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Typhoon Pabuck takes Southwest Portland by storm

Tropical storm foils plans for events in Hillsdale, Multnomah


by: CONNECTION PHOTO: DREW DAKESSIAN - The destruction of typhoon Pabuk in Southwest Portland included a fallen tree near Rieke Elementary School.The last weekend in September was supposed to be a busy one in Southwest Portland with several events scheduled to take place in Hillsdale and Multnomah. But the weather had other plans.

While Sept. 29, 2012, was a mild day in Portland, reaching a high temperature of 75 and staying dry with zero inches of precipitation, Sept. 29 of this year was a different story entirely, with a maximum wind speed of 23 mph and 1.21 inches of precipitation — a new record.

The culprit was a meteorological phenomenon known as typhoon Pabuk, a tropical storm that had reached its peak earlier that week off the coast of Japan. The moisture and wind it sent to the Pacific Northwest resulted in the cancellation of greatly anticipated functions throughout Portland and right here in Southwest.

Paella dinner postponed

The third annual Hillsdale Paella Dinner, a gathering to benefit Hillsdale Main Street, was supposed to take place Sept. 28. It was to be the first time the event would be held not in the Hillsdale town center, on Southwest Capitol Highway, but instead in the parking lot of the Fanno Creek Medical Clinic on Southwest Vermont Street, and with a new lead chef, Greg Schwab, of nearby restaurant Seasons & Regions.

“It was a really big deal, to be honest,” said Megan Braunsten, until recently the executive director of Hillsdale Main Street. “Our rental company, who had events throughout the entire region that weekend, they called and cancelled all of their events.”

Braunsten said this seemed like an appropriate response.

“It was complete typhoon weather," she said. "I was soaked to the bone. It was sideways rain; the entire parking lot was just covered in trees and small branches … there was just debris everywhere, and nobody showed up.”

Farmers market rained out

From the first Sunday in May through the Sunday before Thanksgiving, the Hillsdale Farmers’ Market is supposed to run weekly in the Rieke Elementary-Wilson High School parking lot. However, extreme weather put a damper on these plans in September — twice.

Sept. 22 was a windy day — so windy, in fact, said Market Manager Eamon Molloy, that a portable toilet at the market shifted 3 to 4 inches. With that in mind, Molloy made the decision to close the farmers market an hour early.

On Sept. 29, the bad weather — and bad luck — continued. After monitoring the forecast for days and conferring with Hillsdale Business Association President Mike Roach, Molloy made the call that he would have to cancel the farmers market altogether.

“We don't take the decision to cancel a market session lightly,” he wrote in “The Grapevine,” the market email newsletter. “In the nearly 10 years (> 330 market sessions) of managing the Hillsdale Farmers' Market, I have cancelled four sessions and closed three sessions early because of weather conditions. This month is the first time I had to make this decision two weeks in a row.”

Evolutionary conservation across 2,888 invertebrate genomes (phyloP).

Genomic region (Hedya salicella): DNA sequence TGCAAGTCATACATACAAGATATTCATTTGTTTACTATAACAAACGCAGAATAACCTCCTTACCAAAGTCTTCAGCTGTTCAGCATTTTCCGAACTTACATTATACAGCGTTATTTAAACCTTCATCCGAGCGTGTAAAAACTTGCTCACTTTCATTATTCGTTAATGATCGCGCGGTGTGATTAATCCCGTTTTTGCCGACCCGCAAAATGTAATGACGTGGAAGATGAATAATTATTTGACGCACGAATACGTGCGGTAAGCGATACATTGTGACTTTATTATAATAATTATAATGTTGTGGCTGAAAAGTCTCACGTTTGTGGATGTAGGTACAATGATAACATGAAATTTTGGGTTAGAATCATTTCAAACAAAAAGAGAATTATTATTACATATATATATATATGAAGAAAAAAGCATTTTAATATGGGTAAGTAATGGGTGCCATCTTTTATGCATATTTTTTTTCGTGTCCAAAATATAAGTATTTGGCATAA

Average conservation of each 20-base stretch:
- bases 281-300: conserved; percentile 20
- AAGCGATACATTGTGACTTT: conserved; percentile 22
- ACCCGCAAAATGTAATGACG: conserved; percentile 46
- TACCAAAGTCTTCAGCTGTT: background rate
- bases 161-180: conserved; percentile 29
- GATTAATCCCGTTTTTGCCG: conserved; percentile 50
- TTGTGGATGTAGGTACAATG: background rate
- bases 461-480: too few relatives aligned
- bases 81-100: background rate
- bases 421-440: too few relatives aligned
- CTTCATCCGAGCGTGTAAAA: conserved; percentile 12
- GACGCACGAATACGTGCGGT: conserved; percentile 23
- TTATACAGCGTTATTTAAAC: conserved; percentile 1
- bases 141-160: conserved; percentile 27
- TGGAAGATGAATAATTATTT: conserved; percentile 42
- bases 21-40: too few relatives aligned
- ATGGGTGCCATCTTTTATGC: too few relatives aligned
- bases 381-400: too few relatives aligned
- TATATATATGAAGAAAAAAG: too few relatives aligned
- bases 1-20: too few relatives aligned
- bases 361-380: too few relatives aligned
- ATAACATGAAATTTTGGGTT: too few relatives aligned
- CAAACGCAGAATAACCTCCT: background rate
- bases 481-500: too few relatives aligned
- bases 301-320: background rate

Molloy told The Connection that although he was disappointed at having to cancel, for reasons of safety and feasibility, “I had no hesitation in closing."

“We in Hillsdale are 500 feet; it’s a little windier than down in the valley floor, so we have to take those things into account," he said.

He added that the storm gave impetus for reconsidering the Hillsdale Farmers’ Market weather-planning paradigm.

“To close … early in November … is more normal, when these kind of storms come in,” Molloy said. “‘Weather willing’ is a phrase I (usually) start using in October, and it looks like I’ll have to start using that in September.”

Sunday Parkways called off

Also planned for Sept. 29 was Southwest Portland Sunday Parkways, the fifth and final event in a series organized by the Portland Bureau of Transportation to open the city’s streets to so-called active transportation “while fostering civic pride, stimulating economic development and (representing) the community, business and government investments in Portland's vitality, livability and diversity.”

It was supposed to take place throughout the Multnomah neighborhood area.

“This is the first Sunday Parkways that’s ever been canceled since it started in 2008. Rain is not a problem, but this was a storm,” said Diane Dulken of PBOT media relations.

Though Dulken said a desire to keep Southwest Portlanders safe was the No. 1 reason PBOT opted to cancel Southwest Portland Sunday Parkways, there were other concerns as well.

“We want this to be — and it has been — a fantastic event for community partners and vendors, and vendors need customers,” she said. “We were looking at them and their needs as well.

"These are small, local businesses and we want to showcase them and help them succeed. … They would have had all the cost without the potential revenue.”

The calm after the storm

The Hillsdale Paella Dinner has been rescheduled for the evening of Nov. 9 at the Multnomah Arts Center. The Hillsdale Farmers’ Market is scheduled to continue to run weekly — weather permitting — through Thanksgiving.

And when asked if the threat of repeated inclement weather might prompt PBOT to schedule Southwest Portland Sunday Parkways for an earlier month next time around, Dulken demurred.

“We’ve had rainy Sunday Parkways” in the past, she said, “and it hasn’t dampened the spirit."

Drew Dakessian can be reached at This email address is being protected from spambots. You need JavaScript enabled to view it. and 503-636-1281, ext. 108.